The first degree of fascination, known as “entertainment social,” is mild. A fan may talk about a favorite star in a social setting, such as “Oh, Lindsay Lohan is in jail again. Orange is not her color, and that jumpsuit is hideous!” The fascination ends there.

People with the level of CWS known as “intense personal” express an individual connection to the celebrity, and may live vicariously through the star. The celeb’s triumphs and tribulations become the admirer’s triumphs and tribulations. At this point, a fan may feel like the judge’s decision to put Lohan in jail affects them personally, such as “Now that Lindsay’s in jail, I feel guilty because I’m free to do as I please and she’s not.”

The final and most dangerous level of CWS is “borderline pathological.” It’s at this stage that behavior teeters on creepy and stalker-esque, and a fan believes the celebrity is communicating with him or her personally via talk show appearances, magazine articles, etc. Someone at this level of CWS may exhibit delusions, such as “I’ve been telepathically receiving SOS signals from Lindsay, so I’m going to drive to California to bust her out of jail, and then we’ll be best friends forever!”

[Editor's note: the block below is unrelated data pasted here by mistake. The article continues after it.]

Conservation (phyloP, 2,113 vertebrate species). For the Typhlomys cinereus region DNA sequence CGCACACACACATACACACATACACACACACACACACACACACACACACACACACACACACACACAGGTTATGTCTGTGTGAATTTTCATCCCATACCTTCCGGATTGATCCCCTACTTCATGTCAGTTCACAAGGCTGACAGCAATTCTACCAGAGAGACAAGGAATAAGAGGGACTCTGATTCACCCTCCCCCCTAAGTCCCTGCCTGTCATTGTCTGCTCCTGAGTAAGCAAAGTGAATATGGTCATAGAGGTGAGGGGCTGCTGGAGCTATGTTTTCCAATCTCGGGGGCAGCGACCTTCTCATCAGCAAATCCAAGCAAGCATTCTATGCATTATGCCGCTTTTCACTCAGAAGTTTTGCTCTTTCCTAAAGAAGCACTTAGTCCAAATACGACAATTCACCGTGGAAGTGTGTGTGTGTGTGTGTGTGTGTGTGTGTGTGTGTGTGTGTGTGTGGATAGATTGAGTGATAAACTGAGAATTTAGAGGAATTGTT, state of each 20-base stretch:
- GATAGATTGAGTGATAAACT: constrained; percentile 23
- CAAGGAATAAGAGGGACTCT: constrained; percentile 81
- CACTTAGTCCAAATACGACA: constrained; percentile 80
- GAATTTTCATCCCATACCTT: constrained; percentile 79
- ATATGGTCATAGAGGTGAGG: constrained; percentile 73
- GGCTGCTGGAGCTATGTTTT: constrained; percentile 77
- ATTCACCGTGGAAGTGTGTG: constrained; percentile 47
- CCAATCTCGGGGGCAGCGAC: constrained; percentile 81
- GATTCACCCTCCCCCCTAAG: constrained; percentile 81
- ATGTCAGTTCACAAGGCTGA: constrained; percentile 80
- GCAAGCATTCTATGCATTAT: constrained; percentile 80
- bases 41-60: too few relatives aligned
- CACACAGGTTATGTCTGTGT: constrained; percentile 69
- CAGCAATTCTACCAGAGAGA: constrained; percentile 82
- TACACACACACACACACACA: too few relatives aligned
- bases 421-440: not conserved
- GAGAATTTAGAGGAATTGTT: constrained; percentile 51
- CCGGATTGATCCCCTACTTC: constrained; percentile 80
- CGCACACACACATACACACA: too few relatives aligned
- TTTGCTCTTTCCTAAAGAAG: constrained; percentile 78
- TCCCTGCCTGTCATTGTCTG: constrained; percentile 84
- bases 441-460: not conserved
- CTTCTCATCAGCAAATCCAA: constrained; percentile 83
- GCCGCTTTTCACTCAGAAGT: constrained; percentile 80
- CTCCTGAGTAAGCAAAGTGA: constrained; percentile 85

About a year ago, police in Savannah, Ga., arrested Mark McLeod on suspicion of misdemeanor criminal attempted stalking after they spotted him knocking on trailer doors around a movie set where Miley Cyrus was filming “The Last Song.” McLeod told police he and Cyrus were secretly engaged to be married, and that the teen actress had been communicating with McLeod through secret messages on her television show.

Although borderline pathological CWS is a rare side effect of pop culture, other negative consequences are more prevalent.

The motivation to feel good about ourselves and enhance our self-image drives materialism. This thought process can then manifest itself through a “keeping up with the Joneses” attitude, Parry said.

This “superficial way of compensating” can damage social skills, he continued.

“A lot of it has to do with technology,” Parry said. “Social interaction has been reduced to a text message.”

Because younger generations are continuously connected to the world around them through ever-improving technology, they will be the ones most likely to suffer long-term effects of media bombardment, especially as they get older, he said.

And the tendency to focus on the materialistic isn’t likely to slow down either.

“This trend will likely increase because of the media blitz,” Parry said.

So how does a family go about battling the negative effects of pop culture on family relationships? According to Sammons, the answer lies in making family activities more appealing than anything the entertainment world can provide.

“Make (family members) an offer that’s hard to refuse,” he said. “(The activity) has got to be more reinforcing than going out with friends.”

Even with all of the obstacles the entertainment world brings to relationships, popular culture can’t be condemned for being so, well, popular.

“You can’t blame society for giving us more (choices),” Sammons said. “It defines our times.”